I started bartending, really getting into cocktails. I started going to Eastern Standard and Drink. I remember the first cocktail I ever had, like a proper cocktail, was a whiskey smash, fresh muddled lemon, fresh mint, sugar. It was the simplest thing, but I’d never tasted a cocktail with fresh citrus before. Eastern Standard was like my home away from home. That’s the bar that made me fall in love with cocktails.
How’s the new place?
The new place is called Birds of Paradise. It kind of developed through the pandemic when everyone was stuck at home. No one was traveling. Everyone was just getting FOMO and really miserable. So, you know, we really found a niche with, once again, providing escapism. We got approached to do a concept at the Speedway, which is where Notch is, Koji Club, all these small boutique spots are opening up. They had an awesome space at the old jail, which is on the basement floor. So we have 45 seats inside, and we also have a 12- to 15-seat patio outside, pending final construction. But the beauty of this space is it’s right outside and right across the street from their event center, Garage B. When there’s concerts or events, we’ll be a big component of offering cocktails there.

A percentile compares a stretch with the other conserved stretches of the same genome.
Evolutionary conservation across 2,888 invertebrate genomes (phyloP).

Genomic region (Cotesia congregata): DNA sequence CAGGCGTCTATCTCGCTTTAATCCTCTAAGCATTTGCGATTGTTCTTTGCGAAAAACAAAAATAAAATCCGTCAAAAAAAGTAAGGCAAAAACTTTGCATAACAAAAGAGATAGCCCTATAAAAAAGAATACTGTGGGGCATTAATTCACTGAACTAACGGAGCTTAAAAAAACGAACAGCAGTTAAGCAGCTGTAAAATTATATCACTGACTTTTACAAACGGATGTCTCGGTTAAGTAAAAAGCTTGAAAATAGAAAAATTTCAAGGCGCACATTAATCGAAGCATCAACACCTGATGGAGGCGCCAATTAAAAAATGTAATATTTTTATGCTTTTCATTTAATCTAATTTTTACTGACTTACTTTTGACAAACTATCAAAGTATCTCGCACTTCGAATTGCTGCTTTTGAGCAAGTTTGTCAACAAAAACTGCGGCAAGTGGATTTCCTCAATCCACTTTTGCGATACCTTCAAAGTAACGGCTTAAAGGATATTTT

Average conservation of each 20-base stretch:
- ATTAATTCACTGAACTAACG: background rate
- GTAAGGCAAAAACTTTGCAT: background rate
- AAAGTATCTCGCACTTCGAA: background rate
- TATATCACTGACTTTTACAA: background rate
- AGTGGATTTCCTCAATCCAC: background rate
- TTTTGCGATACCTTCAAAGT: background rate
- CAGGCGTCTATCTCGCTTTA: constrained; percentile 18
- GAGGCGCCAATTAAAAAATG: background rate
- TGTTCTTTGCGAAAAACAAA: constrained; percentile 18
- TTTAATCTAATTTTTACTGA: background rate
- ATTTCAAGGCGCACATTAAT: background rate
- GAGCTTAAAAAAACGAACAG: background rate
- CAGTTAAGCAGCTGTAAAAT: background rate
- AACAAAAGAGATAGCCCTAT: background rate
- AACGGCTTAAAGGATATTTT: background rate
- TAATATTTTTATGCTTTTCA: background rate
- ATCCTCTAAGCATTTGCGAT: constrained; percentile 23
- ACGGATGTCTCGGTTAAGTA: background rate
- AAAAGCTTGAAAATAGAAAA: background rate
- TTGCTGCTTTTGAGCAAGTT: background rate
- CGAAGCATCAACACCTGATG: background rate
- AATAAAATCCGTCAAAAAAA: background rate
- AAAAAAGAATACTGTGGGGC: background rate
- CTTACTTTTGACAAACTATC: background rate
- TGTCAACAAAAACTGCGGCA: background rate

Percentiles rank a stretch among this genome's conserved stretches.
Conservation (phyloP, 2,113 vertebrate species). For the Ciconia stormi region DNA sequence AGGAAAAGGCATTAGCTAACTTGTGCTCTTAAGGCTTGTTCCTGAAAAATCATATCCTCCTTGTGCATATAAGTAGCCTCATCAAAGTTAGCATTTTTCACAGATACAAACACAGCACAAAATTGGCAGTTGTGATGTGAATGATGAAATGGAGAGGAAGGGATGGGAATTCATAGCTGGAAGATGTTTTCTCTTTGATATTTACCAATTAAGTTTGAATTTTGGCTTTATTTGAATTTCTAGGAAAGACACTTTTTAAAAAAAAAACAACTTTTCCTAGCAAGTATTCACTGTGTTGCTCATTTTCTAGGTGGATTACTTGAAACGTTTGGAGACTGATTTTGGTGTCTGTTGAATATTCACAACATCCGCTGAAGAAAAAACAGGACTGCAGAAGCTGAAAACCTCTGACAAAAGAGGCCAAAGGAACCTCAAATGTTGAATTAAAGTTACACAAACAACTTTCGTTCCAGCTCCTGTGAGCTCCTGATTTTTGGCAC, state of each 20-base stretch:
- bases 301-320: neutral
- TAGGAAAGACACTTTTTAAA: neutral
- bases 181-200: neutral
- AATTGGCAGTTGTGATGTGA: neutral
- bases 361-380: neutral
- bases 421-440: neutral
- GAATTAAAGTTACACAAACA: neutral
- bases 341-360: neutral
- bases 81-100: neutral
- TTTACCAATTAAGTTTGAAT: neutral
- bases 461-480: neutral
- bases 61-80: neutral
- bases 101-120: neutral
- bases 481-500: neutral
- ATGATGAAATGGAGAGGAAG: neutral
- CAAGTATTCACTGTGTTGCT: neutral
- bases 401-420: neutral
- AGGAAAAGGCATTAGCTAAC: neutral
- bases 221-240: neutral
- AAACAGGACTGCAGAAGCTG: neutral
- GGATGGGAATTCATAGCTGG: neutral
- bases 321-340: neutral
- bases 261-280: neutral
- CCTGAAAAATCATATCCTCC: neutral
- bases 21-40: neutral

And the whole concept behind Birds of Paradise is traveling and escapism. The menu is going to be based on plane tickets. Think of Pan Am. You’re going from Brazil to Japan, right? Each cocktail is going to be based off of plane tickets from one location to the other, and the cocktail’s ingredients are going to be inspired by those two locations. We thought, especially with the timing of the pandemic, the space, and everything that’s been going on, it was the perfect concept with the perfect timing to get people to travel somewhere they miss.
What role do you think cocktails play in a COVID world?
I think cocktail bars have definitely become more and more popular. In 2015, we were kind in the golden era of cocktails; all the classic cocktail bars are staggering a little bit. The cocktail community obviously has been hit so hard with the pandemic. So finding staff is hard right now, finding talent, and continuing that lineage is almost impossible. I think the pandemic caused a lot of people to realize, ‘Hey, I can make all these cocktails at home. I can make myself Old-Fashioneds and Negronis.’